You have to love the way Bruton Smith and SMS operate. After his savage late race wreck at Vegas, Jeff Gordon called out track owner Bruton Smith. Gordon said the infield opening wall area where he'd crashed was dangerous. He said the track needed to install the SAFER barriers on any unprotected concrete wall on the inside of the track. To make sure his comments got some play in the media, Gordon added that the Las Vegas track should not be allowed to host another NASCAR event until the needed improvements were made. That had to sting Smith who used his first race weekend of the year to make a full court press for a second date at Vegas. What Smith did next was extraordinary. He said that Jeff Gordon was absolutely right. It was a terrible oversight by SMS management not to have already installed the barriers where the out of control 24 car augured in. And he said simply that before the next NASCAR race at the track (a CTS event this fall), the track will be fully lined with SAFER barriers and the suspect infield entrance will be reworked.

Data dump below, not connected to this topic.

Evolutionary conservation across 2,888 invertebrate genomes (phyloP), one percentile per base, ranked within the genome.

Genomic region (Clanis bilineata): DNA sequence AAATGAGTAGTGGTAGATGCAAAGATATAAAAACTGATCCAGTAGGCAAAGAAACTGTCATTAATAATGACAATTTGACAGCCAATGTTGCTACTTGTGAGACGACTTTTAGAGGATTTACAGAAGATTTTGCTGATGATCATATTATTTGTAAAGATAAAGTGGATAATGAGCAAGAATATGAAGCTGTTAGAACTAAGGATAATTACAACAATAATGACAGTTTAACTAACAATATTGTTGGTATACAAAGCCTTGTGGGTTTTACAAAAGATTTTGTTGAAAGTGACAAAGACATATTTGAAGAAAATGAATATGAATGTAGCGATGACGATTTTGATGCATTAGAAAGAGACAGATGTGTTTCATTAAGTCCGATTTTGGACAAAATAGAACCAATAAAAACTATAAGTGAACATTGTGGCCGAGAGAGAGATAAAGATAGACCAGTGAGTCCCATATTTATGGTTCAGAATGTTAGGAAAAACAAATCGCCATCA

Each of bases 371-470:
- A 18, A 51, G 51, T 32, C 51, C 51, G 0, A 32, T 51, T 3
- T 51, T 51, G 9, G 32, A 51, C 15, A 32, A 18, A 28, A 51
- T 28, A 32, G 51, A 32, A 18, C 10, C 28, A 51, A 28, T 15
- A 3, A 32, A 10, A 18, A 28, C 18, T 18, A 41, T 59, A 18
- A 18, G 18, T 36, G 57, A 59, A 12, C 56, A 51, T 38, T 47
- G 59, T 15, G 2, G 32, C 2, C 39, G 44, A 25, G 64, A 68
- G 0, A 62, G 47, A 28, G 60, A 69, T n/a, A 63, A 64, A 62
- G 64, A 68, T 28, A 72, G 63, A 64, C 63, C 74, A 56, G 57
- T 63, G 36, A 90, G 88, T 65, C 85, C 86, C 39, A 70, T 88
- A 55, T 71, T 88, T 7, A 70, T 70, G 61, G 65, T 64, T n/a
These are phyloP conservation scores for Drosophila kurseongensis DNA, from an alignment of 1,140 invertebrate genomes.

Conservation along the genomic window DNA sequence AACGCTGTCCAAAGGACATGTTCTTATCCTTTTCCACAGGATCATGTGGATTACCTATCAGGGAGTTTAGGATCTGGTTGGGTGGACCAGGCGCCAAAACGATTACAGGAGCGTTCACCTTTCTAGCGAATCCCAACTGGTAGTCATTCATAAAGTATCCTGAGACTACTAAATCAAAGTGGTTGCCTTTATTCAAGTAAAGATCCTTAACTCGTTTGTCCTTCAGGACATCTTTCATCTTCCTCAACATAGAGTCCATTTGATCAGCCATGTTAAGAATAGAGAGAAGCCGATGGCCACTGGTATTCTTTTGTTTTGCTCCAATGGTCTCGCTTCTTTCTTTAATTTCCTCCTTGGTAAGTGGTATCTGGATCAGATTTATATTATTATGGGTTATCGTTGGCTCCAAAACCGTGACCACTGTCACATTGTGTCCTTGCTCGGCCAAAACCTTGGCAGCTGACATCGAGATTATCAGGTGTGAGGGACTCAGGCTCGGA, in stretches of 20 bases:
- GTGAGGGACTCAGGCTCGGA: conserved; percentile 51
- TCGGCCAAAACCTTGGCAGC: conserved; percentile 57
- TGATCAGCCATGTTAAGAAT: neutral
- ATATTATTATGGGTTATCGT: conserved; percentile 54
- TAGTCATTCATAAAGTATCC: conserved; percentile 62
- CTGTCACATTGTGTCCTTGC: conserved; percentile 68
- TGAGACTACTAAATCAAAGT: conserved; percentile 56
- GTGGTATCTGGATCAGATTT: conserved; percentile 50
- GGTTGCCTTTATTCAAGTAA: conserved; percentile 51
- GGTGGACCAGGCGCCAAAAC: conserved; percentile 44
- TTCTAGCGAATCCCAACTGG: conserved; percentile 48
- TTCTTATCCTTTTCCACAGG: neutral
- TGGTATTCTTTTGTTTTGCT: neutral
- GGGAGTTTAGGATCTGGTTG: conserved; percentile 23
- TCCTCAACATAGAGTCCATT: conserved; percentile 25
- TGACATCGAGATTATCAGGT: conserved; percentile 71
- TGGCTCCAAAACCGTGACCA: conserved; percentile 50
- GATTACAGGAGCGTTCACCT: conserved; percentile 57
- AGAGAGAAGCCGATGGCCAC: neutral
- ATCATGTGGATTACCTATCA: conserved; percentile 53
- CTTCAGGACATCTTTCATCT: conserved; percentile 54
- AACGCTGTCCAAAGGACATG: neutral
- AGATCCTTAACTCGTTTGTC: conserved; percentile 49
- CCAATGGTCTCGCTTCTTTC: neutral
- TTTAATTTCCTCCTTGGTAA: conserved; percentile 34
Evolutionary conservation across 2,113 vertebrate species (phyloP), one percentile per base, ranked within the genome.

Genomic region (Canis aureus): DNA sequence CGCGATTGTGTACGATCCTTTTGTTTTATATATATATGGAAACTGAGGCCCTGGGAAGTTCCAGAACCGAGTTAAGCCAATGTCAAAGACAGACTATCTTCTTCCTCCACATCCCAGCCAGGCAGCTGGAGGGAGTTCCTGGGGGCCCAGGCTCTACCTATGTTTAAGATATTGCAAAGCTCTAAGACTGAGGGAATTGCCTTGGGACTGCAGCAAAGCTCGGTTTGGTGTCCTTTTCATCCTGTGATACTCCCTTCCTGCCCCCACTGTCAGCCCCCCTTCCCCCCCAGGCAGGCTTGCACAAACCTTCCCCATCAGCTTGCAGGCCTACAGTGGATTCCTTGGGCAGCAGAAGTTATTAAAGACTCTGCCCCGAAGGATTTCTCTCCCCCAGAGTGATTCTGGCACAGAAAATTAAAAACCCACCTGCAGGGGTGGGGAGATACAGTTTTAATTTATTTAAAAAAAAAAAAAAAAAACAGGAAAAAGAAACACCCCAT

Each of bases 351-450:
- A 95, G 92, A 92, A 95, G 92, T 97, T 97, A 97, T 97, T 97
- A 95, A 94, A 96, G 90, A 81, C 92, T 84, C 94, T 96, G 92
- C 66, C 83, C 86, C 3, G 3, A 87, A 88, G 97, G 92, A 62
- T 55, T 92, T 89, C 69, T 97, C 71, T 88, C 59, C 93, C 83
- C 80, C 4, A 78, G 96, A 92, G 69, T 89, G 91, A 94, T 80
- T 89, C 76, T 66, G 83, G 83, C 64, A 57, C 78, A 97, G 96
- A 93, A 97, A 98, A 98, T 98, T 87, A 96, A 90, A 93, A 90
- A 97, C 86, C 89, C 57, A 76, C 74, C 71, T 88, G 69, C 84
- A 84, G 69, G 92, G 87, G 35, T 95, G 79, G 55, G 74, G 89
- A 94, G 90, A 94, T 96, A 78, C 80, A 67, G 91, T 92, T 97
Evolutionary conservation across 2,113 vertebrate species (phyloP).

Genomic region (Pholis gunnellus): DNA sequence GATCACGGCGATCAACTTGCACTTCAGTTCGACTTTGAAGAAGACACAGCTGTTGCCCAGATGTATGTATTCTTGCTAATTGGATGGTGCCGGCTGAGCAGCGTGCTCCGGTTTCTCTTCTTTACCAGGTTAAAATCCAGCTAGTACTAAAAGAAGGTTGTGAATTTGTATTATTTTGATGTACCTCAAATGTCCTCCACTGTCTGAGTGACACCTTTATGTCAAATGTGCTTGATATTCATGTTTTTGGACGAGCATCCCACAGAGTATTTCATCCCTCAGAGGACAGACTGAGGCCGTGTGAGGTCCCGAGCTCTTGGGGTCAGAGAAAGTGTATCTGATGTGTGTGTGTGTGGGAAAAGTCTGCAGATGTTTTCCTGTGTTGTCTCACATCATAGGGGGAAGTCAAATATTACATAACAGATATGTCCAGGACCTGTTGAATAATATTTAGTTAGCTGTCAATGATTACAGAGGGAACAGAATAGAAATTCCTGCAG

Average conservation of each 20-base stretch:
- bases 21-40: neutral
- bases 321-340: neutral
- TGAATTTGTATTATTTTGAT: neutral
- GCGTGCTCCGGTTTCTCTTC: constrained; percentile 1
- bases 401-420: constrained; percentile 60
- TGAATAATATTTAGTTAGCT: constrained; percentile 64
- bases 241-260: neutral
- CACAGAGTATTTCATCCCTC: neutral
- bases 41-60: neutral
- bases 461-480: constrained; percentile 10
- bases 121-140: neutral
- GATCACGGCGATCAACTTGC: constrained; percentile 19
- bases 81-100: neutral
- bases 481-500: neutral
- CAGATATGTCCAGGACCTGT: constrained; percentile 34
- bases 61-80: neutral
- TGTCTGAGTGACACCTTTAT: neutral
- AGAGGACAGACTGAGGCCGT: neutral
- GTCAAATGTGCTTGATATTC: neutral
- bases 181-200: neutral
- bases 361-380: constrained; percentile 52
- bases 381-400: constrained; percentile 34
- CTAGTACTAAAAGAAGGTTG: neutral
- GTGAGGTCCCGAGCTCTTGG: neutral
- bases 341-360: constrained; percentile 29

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Five Good NASCAR Role Models

It seems like every couple of weeks during the season, the headline the day after a Sprint Cup event announcing the race winner is shared by either the newest physical altercation, one driver "trash talking" another, or unnecessary rough driving being committed by a competitor. Although I do believe NASCAR attempts to keep behavior at an "acceptable" level, I am not naive enough to understand that the sanctioning body knows a little public controversy can be good, as long as people spell the name right (note to the stick and ball reporters out there: it's spelled N-A-S-C-A-R). Anyways, as long as I hold onto that belief, it makes it easier for me to understand why the sport does not put a stop to about 90% of such shenanigans. It certainly is not because they the sport is helpless to reign in their "bad actors." We all know they can do that! But still…they don't. And judging by Brian France's comments in January, in which he claimed the sport "needed to get back to its roots," I don't expect that to happen anytime soon.